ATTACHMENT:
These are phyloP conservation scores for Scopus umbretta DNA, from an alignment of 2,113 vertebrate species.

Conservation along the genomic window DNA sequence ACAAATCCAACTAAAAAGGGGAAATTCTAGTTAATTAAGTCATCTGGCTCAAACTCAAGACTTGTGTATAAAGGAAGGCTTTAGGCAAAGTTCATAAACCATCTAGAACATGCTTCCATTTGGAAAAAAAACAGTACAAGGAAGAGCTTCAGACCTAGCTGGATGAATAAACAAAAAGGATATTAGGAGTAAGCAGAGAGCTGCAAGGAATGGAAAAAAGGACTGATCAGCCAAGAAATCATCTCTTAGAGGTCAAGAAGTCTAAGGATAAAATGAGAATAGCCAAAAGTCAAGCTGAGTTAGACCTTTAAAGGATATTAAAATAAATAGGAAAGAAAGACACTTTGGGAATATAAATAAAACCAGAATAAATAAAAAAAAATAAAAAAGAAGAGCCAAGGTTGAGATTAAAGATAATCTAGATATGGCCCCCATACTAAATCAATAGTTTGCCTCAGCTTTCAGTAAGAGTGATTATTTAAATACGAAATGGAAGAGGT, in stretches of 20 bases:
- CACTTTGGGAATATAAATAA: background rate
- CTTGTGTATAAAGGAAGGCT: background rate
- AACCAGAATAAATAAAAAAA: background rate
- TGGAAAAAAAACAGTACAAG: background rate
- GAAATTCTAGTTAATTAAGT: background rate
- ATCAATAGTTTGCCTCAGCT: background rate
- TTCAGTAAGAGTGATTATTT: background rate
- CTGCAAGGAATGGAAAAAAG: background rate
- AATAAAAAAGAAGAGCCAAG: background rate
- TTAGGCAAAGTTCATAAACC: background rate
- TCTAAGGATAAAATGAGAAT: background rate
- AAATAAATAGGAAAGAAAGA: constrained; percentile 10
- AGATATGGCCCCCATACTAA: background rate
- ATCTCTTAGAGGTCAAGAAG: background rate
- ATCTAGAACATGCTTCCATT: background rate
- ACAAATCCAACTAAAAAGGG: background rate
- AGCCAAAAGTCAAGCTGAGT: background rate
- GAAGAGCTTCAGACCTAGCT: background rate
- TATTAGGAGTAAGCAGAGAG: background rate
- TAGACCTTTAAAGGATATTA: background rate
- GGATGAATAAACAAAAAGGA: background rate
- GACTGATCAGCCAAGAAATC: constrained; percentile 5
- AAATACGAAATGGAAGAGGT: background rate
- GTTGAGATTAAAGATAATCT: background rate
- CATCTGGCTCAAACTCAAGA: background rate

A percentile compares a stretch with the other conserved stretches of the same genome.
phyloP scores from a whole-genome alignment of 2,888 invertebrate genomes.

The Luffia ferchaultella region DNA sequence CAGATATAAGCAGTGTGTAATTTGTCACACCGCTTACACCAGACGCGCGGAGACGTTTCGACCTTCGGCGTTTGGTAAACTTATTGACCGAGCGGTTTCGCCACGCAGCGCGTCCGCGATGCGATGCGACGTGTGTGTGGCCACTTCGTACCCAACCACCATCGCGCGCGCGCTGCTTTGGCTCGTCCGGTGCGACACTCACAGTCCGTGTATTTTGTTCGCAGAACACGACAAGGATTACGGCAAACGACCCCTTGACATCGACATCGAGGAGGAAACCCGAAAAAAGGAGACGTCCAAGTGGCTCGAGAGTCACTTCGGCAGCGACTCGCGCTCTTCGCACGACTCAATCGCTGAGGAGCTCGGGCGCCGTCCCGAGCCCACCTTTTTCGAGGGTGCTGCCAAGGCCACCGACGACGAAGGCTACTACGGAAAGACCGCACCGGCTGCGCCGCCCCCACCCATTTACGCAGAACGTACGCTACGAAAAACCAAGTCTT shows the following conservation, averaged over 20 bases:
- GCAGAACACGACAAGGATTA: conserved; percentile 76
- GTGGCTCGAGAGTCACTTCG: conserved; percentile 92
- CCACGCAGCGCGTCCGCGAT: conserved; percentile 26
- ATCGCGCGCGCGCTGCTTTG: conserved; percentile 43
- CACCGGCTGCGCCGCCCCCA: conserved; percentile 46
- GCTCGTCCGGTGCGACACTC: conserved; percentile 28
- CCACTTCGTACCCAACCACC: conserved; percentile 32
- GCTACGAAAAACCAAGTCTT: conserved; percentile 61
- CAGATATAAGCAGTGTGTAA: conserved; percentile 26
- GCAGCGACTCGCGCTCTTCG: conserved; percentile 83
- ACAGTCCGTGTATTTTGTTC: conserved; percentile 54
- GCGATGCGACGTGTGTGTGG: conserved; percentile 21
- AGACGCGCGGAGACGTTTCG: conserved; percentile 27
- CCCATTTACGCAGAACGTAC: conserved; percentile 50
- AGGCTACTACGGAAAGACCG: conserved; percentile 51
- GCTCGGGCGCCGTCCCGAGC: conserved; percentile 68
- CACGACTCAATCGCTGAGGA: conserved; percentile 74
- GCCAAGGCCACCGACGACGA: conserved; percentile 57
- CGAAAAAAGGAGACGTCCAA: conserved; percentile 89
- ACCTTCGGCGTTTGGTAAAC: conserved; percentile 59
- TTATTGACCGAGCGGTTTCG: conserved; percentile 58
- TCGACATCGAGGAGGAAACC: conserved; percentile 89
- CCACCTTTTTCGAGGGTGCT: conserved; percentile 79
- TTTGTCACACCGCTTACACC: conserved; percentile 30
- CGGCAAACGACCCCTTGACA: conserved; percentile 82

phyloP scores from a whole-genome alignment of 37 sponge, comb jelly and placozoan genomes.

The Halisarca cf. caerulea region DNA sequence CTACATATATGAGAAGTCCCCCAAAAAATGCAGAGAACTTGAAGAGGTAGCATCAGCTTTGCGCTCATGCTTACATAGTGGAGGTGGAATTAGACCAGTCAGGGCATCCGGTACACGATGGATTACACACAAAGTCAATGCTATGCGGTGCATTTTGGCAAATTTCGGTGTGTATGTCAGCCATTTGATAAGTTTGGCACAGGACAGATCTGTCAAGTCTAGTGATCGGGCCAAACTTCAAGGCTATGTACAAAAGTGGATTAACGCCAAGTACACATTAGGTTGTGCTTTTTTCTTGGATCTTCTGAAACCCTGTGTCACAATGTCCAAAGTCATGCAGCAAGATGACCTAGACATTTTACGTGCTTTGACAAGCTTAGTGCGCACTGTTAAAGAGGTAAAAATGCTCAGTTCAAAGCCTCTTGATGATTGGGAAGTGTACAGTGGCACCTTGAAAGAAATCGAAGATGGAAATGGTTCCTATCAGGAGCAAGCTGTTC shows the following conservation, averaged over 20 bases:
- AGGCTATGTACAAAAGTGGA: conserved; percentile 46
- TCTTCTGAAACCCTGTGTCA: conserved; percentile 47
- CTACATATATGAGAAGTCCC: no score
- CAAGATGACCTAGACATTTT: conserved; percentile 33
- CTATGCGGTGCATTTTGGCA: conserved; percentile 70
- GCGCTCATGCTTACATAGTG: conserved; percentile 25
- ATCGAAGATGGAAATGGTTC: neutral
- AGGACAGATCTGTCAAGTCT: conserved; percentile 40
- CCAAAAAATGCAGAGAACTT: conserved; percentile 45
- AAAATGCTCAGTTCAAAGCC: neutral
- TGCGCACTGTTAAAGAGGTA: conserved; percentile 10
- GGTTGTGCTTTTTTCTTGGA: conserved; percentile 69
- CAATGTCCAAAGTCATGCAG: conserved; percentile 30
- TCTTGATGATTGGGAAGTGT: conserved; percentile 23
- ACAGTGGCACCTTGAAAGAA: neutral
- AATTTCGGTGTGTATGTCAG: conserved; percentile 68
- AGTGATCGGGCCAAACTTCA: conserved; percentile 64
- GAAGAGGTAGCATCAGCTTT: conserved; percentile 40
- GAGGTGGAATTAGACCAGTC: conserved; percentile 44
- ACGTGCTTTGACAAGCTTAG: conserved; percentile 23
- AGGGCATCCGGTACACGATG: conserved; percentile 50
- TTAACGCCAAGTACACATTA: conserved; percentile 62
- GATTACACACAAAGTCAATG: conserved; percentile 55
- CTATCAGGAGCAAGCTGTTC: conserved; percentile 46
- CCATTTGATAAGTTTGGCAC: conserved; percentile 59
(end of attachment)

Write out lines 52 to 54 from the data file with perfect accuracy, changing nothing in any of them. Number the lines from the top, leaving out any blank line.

- TCGACATCGAGGAGGAAACC: conserved; percentile 89
- CCACCTTTTTCGAGGGTGCT: conserved; percentile 79
- TTTGTCACACCGCTTACACC: conserved; percentile 30